And through Nicole's blog, I found It's Almost Naptime--gotta love that blog title. They are selling shirts as a fundraiser that say "I'm adopted--Ephesians 1:3-14." Part of that verse was a reminder that "...He chose us in Him before the creation of the world to be holy and blameless in His sight. In love, He predestined us to be adopted as his sons, through Christ Jesus, in accordance with His pleasure and His will."

(FYI: we will NOT be partaking in a debate about predestination on this blog!) This may not mean much to some of you, but to me, who has spent hours thinking about the concept of adoption, the identity issues, the grief, the loss, the gain, the system, the risks, the benefits...this means a lot to me. Why? Because my adoption by my Heavenly Father was the best thing that ever happened to me. Because adoption, with all of it's brokenness, is a step towards wholeness. Adoption is beautiful. I thought I was beginning my first journey into it, but these bloggers, through Scripture, reminded me that this is my second time around. I'm just participating from a different angle of the triad. And I could not be more grateful.

Monday, April 05, 2010


Wow! Thank you to everyone who donated to our Thailand Adoption Fund this last week. I've been continually blessed and humbled by the support of friends and family from so many different areas of my life--from childhood friends to grad school friends to friends I've only met in person one time! I cannot tell you how much we appreciate it. Including a donation received just before the Week of Asking, we raised almost $2500! I'm overwhelmed with gratitude!

This may be the wrong time to tell you this, but today I learned of a non-profit organization that works with adoptive families to find a way for large donations to be tax-deductable. So if you are out there, Mr. $10,000, stay tuned! :) BUT, they only work with families who have gone through the home study, and we needed this week's support money to PAY for the home study. I can't stop grinning at how God has worked through all of you to make it possible for us to move onto the next step!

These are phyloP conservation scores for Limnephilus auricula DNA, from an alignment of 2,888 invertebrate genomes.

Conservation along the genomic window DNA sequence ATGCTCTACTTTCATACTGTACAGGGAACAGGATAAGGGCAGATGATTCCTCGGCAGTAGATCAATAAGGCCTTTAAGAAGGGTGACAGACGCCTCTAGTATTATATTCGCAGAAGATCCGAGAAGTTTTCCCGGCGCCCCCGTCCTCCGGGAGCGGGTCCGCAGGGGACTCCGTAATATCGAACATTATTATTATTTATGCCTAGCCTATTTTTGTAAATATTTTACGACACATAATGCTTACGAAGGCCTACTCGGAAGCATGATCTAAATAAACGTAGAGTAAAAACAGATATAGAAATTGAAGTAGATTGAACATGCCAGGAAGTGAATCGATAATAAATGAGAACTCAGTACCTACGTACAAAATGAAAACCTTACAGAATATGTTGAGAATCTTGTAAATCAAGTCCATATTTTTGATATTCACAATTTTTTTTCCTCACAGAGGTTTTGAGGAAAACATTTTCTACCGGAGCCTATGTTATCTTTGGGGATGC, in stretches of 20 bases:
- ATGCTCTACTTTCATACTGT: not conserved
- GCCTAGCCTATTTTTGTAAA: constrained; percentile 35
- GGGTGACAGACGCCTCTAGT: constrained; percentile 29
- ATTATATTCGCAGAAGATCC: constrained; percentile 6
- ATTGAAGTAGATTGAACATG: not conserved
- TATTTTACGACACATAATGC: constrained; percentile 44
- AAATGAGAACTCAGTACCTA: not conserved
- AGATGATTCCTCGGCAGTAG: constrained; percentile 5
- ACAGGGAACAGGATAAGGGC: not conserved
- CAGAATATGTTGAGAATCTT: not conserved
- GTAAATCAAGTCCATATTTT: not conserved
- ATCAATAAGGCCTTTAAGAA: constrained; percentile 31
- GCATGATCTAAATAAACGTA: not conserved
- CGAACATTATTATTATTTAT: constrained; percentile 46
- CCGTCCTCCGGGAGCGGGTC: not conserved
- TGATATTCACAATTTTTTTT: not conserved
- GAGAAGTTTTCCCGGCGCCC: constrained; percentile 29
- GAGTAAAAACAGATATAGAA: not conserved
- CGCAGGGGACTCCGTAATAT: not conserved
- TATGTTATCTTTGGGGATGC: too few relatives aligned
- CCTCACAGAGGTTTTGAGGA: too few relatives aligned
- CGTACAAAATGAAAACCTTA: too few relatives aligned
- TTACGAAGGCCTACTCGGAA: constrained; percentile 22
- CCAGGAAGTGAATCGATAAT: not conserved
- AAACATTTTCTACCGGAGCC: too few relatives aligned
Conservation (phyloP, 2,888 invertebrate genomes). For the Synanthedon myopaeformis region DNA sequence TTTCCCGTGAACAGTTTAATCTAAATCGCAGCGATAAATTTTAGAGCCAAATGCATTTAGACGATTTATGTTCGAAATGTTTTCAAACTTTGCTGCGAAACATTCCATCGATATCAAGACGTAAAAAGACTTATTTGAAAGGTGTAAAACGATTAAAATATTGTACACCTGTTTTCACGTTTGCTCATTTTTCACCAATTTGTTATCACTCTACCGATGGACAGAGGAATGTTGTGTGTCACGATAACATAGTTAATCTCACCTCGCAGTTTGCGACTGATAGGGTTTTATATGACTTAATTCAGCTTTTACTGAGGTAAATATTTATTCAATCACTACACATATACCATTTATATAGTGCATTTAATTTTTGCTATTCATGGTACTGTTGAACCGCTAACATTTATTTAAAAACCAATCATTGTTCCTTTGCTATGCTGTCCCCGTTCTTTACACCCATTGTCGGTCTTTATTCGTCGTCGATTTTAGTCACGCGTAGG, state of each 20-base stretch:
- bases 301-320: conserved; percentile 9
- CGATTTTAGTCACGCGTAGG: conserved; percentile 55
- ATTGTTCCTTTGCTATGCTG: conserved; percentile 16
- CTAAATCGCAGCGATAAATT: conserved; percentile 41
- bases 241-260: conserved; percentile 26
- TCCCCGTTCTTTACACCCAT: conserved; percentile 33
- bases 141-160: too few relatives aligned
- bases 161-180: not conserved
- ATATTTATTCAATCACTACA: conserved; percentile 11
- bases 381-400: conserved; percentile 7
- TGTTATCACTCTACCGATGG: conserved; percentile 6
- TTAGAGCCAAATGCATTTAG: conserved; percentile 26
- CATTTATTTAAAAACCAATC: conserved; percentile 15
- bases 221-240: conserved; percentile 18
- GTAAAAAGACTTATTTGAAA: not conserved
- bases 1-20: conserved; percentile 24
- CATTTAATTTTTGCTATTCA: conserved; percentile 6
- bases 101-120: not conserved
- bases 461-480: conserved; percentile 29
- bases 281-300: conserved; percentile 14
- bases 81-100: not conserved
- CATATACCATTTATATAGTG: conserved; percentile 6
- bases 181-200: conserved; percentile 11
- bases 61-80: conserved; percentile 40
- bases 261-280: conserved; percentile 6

As promised, I will now take a break from talking about money and go back to my best blog-fodder: pictures of cute kids. Saturday was a fun day with 3 big events. Arguably the most important being:

Sydney got pigtails! She is in a funky hair stage, with little growth on top and sporatic growth on the back and sides. It will be a learning experience to perfect the 'tails. But Trent and I were dying at how cute she looked.

Big deal #2 was going to an Easter egg hunt with Mimi and Bapaw Phil. Of course it was raining, so the hunts were divided up into age-appropriate banquet halls! Since our Easter morning is always super busy (and super early) I dressed the kids in their getups on this day, so I could take some pictures. Sydney needed a little coaching to figure out the goal of this strange tradition, but soon she was on a roll. Things really sped up when she realized she could put the basket down and use 2 hands.

I loved when she would crouch down and gently, so gently, put the eggs in her basket.

Carson was the only one brave enough to pose with the (poorly costumed) Easter bunny.
This is the moment he realized--this "hunt" was not going to be much of a challenge.
I was very proud of Carson, because before, after and during the mad-dash/hunt, he talked about not taking more eggs than other kids and making sure he never took an egg from another kid. May not sound like a big deal to you, but to a 4 year old with candy on his mind, this was a mature step!
Fortunately we got a couple outdoor shots with no flash needed. I love my cuties!
Then, for event #3, we went for an early Easter dinner to Jojo and Bapaw Roy's house. The cousins were there too, which truly made it an event! Let me tell you, this lovebug, Kaitlyn, is such a smiler!
I have three pictures of Jack with these binoculars in different areas of the house. I'm thinking he liked them.
Carson is lovin' on his baby cousin! He's telling Daddy/Uncle Trent that he has to wait his turn.
This was our best attempt at a picture of the 4 cousins. Hahaha! It makes me laugh just thinking about it. We were bribing Jack and Sydney with jelly beans to keep them on the couch at all. I'm sure there will be many more attempts that have various levels of success, but that doesn't mean we'll ever stop trying!